“Kei te Pehea Koe? How do you feel?”

Have you asked your 4 year old recently how they feel? It is important that as parents and caregivers we are able to help our children identify their feelings and learn to understand there they come from and why.

This is the question our kaiako asked tamariki at mat time in the Tui room. When it came to Maia’s turn, she looked down to the floor and replied with a tiny voice, “I’m feeling sad because I miss my nana.”

“Would you like to have cuddles from me and your friends?” I asked.

Maia nodded her head so all of the other children and I gave her the biggest cuddles. She looked much happier afterward and went back to her seat with a smile on her face.

“Kei te Pehea Koe? How do you feel Maddy?” I spotted Maddy sobbing on the corner. 

“I am feeling frustrated” Maddy replied, half crying.

“Take a deep breath”, Amelia, another four-year-old girl, offered her advice to Maddy.

Maddy breathed in deeply through her nose and then breathed out through her mouth. After taking three deep breaths, she seemed much calmer and was ready to talk about what was happening to her.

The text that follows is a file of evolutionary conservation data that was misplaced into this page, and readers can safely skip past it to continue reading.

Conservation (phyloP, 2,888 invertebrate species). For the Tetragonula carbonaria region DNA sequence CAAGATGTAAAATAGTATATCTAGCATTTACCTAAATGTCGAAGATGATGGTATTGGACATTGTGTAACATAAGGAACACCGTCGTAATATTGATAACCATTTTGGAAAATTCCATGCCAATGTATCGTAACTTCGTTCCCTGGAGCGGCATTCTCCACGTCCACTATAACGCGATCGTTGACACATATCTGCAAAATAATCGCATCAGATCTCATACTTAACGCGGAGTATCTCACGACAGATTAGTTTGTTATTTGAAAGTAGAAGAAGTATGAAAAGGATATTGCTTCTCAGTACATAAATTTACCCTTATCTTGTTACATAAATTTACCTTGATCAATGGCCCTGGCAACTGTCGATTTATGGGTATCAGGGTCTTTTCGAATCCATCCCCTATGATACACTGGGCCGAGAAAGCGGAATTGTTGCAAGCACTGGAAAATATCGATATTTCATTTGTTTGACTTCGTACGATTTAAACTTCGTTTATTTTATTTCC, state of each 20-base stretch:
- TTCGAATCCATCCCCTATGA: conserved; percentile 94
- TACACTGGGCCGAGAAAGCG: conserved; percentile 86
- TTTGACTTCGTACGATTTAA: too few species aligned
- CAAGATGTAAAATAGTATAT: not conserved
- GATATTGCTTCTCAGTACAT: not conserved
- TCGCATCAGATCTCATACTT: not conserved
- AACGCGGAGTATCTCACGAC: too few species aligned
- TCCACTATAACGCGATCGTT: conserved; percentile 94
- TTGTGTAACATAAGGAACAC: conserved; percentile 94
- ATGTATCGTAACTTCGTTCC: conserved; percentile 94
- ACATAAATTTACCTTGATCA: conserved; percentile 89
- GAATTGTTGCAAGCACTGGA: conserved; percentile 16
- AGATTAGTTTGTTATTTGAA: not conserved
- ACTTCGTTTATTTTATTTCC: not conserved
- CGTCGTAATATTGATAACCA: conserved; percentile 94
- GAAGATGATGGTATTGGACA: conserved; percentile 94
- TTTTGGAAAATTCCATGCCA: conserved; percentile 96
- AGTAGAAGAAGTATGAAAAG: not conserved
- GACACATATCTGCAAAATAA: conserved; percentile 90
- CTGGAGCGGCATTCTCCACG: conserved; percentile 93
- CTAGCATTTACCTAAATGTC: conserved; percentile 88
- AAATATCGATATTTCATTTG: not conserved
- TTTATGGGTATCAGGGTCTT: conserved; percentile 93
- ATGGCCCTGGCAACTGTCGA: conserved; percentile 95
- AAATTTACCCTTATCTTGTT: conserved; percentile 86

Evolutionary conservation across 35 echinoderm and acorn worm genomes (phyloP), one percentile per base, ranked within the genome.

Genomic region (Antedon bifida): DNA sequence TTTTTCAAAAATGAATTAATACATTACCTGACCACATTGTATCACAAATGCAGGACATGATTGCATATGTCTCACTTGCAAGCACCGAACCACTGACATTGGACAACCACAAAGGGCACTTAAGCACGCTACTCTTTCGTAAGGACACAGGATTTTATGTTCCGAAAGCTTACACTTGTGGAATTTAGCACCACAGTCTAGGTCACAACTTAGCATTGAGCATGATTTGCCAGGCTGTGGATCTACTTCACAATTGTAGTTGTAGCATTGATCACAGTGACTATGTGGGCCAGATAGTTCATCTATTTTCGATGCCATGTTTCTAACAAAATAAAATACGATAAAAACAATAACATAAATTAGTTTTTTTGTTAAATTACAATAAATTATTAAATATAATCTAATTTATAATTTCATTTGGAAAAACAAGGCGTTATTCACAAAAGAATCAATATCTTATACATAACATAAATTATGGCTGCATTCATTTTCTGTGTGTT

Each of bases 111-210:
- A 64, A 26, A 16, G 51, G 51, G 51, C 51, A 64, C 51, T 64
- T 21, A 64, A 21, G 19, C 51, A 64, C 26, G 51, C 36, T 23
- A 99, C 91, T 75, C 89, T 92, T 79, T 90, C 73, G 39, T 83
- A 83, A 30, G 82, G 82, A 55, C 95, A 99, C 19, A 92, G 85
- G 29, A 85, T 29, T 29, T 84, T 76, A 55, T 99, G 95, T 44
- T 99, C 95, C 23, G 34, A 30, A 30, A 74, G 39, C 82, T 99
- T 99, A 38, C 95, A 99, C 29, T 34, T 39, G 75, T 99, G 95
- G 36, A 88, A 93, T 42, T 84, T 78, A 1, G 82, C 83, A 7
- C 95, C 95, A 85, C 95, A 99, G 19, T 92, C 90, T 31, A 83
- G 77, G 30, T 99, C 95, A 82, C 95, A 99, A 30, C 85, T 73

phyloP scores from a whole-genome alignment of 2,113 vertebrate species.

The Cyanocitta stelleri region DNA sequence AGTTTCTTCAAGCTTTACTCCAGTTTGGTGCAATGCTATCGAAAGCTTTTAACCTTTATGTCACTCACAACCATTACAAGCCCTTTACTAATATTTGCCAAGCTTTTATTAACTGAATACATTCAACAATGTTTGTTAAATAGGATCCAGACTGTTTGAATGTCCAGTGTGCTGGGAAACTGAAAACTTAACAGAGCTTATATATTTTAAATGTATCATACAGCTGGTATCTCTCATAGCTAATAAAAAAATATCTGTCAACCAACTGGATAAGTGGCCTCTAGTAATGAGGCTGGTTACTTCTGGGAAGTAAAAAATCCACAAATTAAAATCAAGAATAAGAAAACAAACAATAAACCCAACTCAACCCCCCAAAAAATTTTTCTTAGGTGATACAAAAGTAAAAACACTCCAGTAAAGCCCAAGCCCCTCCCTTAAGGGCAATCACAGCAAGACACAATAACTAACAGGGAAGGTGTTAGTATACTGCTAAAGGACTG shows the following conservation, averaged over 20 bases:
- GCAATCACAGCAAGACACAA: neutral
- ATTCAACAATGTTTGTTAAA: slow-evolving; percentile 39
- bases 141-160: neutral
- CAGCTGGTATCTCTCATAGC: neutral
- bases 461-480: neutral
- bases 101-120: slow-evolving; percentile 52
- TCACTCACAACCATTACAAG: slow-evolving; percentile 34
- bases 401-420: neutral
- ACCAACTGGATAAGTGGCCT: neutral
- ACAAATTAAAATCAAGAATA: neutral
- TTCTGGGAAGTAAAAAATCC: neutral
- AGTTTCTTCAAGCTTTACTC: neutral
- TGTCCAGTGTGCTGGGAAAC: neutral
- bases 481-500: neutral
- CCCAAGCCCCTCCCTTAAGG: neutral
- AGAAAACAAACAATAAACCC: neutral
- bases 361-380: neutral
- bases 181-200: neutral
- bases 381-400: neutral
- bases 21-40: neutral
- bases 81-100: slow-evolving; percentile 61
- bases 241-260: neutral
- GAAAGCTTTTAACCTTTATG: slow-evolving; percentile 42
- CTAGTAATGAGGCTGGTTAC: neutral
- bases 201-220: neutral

In the Tui room, we frequently ask children how do they feel. It is a simple but powerful tool to teach children to identify their feelings and to help them feel they are loved and cared. If someone is feeling down, we then talk about what we can do to make them feel better, such as taking deep breaths, squeezing the stress ball, talking to the teachers or a friend, going for a walk and so on.

Being able to recognise different kinds of feelings is the foundation for emotion-regulation skills, which is one of the most important life skills to teach children. In doing so, the children learn that it is totally OK to feel sad, angry, nervous or frustrated, and there are ways to clam themselves down instead of having a meltdown or losing control over their emotions.

Once children master emotion-regulation skills, they can not only use this knowledge to regulate their feelings, but also are able to support others with empathy and other strategies. Our Tui tamariki have been asking their parents, kaiako and friends, “kei te pehea koe? how do you feel?”, and modeling deep breaths and other techniques to help calm them down.

In the link below there are some recommended books you could read with your 4-year-old/ pre schooler.


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